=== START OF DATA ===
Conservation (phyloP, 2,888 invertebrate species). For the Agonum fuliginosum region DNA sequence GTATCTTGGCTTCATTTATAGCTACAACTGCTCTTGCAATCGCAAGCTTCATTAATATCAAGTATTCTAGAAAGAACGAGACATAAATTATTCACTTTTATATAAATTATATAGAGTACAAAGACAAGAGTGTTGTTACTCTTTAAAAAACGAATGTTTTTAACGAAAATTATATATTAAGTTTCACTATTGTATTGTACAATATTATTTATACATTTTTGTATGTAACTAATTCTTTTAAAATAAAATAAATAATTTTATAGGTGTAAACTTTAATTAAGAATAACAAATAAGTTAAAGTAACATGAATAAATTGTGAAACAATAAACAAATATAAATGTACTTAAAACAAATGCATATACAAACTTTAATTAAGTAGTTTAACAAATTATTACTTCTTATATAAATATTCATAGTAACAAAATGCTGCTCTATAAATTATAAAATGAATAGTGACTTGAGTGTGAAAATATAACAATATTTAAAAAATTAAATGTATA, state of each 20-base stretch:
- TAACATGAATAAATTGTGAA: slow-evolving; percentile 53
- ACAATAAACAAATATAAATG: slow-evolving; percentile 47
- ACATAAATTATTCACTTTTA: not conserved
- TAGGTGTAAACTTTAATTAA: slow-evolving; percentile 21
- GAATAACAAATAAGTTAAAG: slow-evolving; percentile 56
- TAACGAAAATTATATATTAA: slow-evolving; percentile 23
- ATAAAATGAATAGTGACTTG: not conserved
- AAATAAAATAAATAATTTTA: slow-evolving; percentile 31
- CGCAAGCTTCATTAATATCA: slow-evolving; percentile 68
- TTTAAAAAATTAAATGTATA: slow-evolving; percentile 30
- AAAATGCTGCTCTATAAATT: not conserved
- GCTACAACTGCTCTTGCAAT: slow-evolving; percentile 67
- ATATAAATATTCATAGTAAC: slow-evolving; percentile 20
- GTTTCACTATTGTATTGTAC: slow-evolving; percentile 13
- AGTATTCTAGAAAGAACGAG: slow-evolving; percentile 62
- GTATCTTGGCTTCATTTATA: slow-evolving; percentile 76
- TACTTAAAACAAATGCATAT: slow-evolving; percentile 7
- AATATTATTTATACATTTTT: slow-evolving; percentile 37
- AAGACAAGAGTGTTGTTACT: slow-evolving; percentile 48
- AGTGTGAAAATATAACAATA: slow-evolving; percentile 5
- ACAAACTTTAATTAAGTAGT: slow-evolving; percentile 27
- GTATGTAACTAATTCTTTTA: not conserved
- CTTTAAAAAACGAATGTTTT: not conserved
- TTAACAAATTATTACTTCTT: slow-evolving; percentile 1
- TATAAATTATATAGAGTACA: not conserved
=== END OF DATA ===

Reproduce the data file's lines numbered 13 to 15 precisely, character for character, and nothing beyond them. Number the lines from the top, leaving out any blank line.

- GCTACAACTGCTCTTGCAAT: slow-evolving; percentile 67
- ATATAAATATTCATAGTAAC: slow-evolving; percentile 20
- GTTTCACTATTGTATTGTAC: slow-evolving; percentile 13